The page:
The'low'er' vertical pullys"23 and 23" can be seen-m Figure 8 to be heldby meanso-f bolts"62 attached to the u er-asked 63 of the pulleys. The'b'o'lts'pa'ss' thrdu'gh the curved" strips form'- ing'sock'etsfwithth'e' walls 3; 4, 5,8 and through the uprightscontained inthesockets, anchoring them therein; Theboltsare'fastened to'the' forward and rearwalls 5 and 6, Figuress-and 8. Figure- 9 shows thehorizontal' pulleys 28 and 29 mounted in slo'ts 65 in the center parti'tion'5l by means oJfbrackets 65; Right angle brackets 67 areemployd waste-n the floor to-the end walls '5 and 6' as shown brackets: 68 Connectthe side and end 'w'alls as shown in Figure encl'v'lalls and centerpartition 51.

l A- hip stabilizer shownin the .ropeQFigure 11.

the cylinder-'16 and a pair of screws82'hold Tightening clamp screw I the rope.

Therope ends are 1 6 sothat'the ,hand'grip tends to maintain a In self -operation of ropes 45 may be unfastened to provide free move- 'm'ent of "the skis.

finish additional the' gskis'movedfto their most open position with the'strap's 33 loose orremoved from one side. -The cross piece M'fl'is aii'dfreplac'ed and, 'theskis being approximately alongsicle each other,

- j between the sides of the skis, the straps fastened i and the'sides clamped in proper position by s means of clamping bolts 5131' and are of such length as to to be included between the sides. ma'y theribe placed at the desired travel of the skis and hand grips, and fixedin *place by means of rod 58 inserted throughopen'ings 59, 60 and BI.

- ..;If=desired,- the hip :on the central. partition 5.! in the .by means of bolt 10 through one 111; The belt is then properly adjusted .to' ;insure-flexion and .fforv cans. of clamp screws sturgeon in Figures- 8 and 9, and

and brackets .68 connect the bymeans of a bolt 10in depending onathe 'I3,-slidable onthe rod'and adapted, to be clamped at "any suitable levelby clamp 14, Figures. A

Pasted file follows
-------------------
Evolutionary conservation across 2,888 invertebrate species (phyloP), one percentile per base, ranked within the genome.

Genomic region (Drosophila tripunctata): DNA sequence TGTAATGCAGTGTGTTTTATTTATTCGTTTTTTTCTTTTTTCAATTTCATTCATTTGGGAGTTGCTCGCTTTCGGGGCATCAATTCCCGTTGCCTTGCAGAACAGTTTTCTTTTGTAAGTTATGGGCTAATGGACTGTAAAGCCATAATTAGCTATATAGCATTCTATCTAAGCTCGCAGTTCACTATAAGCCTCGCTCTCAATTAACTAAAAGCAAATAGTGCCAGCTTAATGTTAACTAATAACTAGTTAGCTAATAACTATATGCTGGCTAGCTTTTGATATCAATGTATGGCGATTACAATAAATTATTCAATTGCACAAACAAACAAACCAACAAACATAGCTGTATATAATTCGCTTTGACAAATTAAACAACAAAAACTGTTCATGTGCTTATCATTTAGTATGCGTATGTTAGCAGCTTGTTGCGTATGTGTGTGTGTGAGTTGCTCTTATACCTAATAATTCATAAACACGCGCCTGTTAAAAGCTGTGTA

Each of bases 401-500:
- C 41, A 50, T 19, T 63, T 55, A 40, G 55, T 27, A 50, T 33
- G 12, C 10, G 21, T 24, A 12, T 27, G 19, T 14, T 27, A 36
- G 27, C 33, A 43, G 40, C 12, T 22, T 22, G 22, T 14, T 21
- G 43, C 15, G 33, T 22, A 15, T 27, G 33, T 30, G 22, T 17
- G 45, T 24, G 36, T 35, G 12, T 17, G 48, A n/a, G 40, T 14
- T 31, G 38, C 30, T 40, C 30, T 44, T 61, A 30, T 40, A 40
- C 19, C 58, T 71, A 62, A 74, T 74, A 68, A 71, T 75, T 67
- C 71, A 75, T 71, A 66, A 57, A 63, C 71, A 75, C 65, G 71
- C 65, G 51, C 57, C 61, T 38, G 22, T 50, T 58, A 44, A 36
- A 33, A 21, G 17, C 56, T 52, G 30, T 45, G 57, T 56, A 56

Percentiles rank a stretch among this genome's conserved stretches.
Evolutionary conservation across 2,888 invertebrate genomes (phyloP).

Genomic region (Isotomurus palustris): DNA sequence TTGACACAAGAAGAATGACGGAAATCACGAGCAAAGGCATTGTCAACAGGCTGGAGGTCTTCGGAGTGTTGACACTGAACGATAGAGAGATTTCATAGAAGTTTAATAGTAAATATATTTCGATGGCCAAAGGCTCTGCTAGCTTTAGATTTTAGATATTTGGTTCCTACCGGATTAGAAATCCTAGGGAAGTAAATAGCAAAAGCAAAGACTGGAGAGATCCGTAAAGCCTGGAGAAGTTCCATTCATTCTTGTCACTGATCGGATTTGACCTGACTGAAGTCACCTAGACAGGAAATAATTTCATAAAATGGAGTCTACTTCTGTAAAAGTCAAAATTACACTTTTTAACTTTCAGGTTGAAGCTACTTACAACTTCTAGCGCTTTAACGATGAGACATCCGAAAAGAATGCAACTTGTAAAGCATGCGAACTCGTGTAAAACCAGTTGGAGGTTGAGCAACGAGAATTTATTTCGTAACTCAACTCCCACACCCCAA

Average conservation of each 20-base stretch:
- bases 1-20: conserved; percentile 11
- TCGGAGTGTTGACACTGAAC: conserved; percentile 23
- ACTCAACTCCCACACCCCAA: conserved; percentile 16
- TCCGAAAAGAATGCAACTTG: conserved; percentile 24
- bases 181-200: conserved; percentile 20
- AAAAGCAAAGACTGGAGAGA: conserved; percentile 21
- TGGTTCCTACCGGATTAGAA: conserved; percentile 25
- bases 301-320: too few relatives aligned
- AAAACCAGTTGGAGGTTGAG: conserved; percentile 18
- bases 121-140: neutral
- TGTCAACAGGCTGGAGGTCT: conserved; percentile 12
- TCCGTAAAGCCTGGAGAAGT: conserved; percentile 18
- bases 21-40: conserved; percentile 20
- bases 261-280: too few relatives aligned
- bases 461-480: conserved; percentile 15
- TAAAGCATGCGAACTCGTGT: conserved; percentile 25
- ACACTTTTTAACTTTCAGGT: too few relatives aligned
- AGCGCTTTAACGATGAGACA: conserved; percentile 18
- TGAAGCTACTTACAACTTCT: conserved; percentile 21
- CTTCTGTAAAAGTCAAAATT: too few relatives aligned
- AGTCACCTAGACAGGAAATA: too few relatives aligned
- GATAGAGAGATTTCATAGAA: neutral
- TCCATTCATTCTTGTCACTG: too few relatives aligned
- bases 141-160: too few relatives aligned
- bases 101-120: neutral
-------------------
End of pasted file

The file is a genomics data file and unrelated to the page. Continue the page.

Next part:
' belt 15. is attached, to the plate; and is intended to, position the hips andv stabilize them where -;thisis desirabla, 1 l L Y Theyconstruction of the right hand grip I9 is shown inFigures 10, Hand 12, the left hand 16 having in its forend two halfcylinder I loosely into the cylinder 16. The block-I1 ha twomholes 19 vertically spaced through which therope 2| passes, Figure 12 The half blocks .18, 1'8 have vertically spaced arc grooves 30 offradius less thanthat of A screw. 8| retains block ll 18' to the cylinder 16. v 83 serves to pull the left half of .block' I8 toward the right half 18', t pinch Retainers are provided to'hold the ends of the ropes as shown in Figures 1 and 8.

crossed within the cylinder the right half] block.

horizontal orientation, as shown in Figure 10.

the apparatus, the pull Before the user enters the apparatus the stops 56 maybe removed-to furfo'otroom and the sides 32 of lifted to admit the user the users feet are placed 36 and 40. The slots permit braces The stops 56 position allowing the stabilizer 69 may be'fixed proper position of the openings extension of the hip joints and associatedcmuscles and in cooperation with the wfoot skis-ethe,desired position of rotation and ,-j ;abduction;-of feet and-legs, as well as to provide s ppo t..;-. r